By Jennifer RigganFull Article: onlinelibrary.wiley.com/doi/10.1111/amet.12052/abstract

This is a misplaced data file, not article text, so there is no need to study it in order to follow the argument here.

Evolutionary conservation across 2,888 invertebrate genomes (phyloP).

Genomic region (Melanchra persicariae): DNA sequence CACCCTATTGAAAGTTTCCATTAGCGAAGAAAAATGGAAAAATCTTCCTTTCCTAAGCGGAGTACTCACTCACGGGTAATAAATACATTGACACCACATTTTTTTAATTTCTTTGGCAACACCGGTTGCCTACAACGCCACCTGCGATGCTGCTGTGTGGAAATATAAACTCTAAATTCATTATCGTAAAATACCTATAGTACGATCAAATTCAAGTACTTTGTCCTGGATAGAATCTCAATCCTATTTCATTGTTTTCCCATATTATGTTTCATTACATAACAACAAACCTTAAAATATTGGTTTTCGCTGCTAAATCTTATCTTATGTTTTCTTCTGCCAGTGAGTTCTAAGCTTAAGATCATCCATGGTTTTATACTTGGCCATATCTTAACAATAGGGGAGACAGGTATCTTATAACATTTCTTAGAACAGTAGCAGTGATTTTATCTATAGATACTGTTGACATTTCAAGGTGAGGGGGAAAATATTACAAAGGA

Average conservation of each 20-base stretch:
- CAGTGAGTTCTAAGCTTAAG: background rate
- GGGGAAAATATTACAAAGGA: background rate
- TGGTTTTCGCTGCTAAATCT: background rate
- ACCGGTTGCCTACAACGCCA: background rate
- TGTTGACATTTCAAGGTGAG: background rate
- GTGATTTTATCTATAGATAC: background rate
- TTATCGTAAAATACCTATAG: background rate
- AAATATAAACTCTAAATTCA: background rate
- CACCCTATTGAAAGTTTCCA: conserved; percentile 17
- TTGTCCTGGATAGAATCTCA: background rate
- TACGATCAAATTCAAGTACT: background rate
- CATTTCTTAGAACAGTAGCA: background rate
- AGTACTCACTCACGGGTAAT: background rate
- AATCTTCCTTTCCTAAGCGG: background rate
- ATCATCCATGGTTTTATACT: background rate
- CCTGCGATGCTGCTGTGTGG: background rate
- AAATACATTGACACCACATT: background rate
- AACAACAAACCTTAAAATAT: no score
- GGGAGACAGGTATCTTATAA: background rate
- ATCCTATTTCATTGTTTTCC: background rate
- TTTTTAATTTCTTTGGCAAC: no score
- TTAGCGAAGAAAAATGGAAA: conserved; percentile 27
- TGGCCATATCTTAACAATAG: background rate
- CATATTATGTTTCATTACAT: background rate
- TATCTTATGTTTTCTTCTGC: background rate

Discourses of the punishing state that circulated in Eritrea at a time when the government had become increasingly coercive were articulated especially clearly in debates over teacher transfers. Teachers imagined the state on the basis of their intimate encounters with its bureaucrats, who were thought of as capable of punishing, manipulating, or being manipulated. In a country once noted for the effervescent, revolutionary celebration of the state's capacity to defend and develop the nation, thinking of the state as pernicious challenged the core tenets of Eritrean nationalism but left intact lingering fantasies of state fairness. By examining the complexity of debates about teacher transfers, I uncover a multifaceted commentary on government power, a dialogue over the nature and meaning of the notion of duty to the nation, and a reworked popular imaginary of the state.